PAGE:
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Bipolar disorder is associated with persistent declarative memory disturbances, but the neural basis of these deficits is not well understood. We used fMRI to investigate brain activity during performance on a face-name paired associate task, which allows for the dissociation of encoding and recall-related memory processes. Fifteen clinically remitted bipolar I disorder patients and 24 demographically matched healthy comparison subjects were scanned during task performance. At the voxel level, bipolar patients showed reduced cortical activation, relative to controls, in multiple task-related brain regions during encoding. During recognition, bipolar patients under-activated left hippocampal and parahippocampal regions, despite adequate task performance. Region of interest analyses indicated that, during encoding, bipolar patients had greater bilateral dorsolateral prefrontal (DLPFC) activity than healthy subjects. In contrast, during recognition patients showed hypo-activation relative to controls in the right, but not the left, DLPFC. Although hippocampal activity did not differ between groups during encoding, bipolar patients failed to activate hippocampal regions to the same extent as healthy subjects during recognition. Finally, while better task performance was associated with recognition-related hippocampal activity in healthy subjects, bipolar patients showed an inverse relationship between task performance and hippocampal activity. Remitted bipolar patients over-engaged dorsolateral prefrontal regions when learning face-name pairs, but relative hypoactivation in both prefrontal and medial temporal regions during recognition. These findings suggest a neural basis for the long-term memory deficits consistently observed in patients with bipolar disorder; further, as these patterns appear in symptomatically remitted patients, they are unlikely to be an artifact of mood symptoms.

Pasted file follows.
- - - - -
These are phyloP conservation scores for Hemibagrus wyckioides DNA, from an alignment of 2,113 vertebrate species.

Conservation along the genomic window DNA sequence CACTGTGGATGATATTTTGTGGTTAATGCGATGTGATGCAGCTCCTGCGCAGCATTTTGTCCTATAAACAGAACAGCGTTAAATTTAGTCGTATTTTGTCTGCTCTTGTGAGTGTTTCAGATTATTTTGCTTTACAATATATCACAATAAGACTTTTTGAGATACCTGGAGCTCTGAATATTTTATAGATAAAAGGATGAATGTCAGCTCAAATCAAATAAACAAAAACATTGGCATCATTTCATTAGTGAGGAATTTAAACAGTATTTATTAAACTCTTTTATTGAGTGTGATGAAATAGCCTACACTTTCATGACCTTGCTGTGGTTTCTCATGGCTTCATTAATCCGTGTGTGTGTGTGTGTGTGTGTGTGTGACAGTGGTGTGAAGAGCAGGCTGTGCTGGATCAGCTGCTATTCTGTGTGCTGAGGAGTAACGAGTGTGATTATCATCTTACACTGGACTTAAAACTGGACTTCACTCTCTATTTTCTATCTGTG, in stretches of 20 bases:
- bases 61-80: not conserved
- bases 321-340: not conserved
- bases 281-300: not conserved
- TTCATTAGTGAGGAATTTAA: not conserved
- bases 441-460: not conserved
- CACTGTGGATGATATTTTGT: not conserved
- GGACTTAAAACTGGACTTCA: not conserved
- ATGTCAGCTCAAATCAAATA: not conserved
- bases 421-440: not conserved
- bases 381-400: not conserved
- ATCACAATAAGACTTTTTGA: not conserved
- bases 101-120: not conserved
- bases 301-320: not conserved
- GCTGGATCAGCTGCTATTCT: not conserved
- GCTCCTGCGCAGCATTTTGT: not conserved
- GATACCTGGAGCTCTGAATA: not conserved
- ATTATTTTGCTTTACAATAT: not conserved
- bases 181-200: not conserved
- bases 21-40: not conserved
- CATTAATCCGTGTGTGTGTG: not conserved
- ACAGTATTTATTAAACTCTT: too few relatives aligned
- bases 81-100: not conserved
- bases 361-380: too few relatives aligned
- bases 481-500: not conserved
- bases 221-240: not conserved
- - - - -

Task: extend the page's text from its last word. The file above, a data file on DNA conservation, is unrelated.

Bipolar affective disorder is associated with declarative memory disturbances, even in the absence of overt mood symptomatology [Bearden et al., 2006]. Given that mild memory impairment is also observed in unaffected relatives of patients with bipolar illness [Arts et al., 2007], declarative memory dysfunction may represent a vulnerability marker for the disorder. Nevertheless, the neural basis of these deficits is not well understood.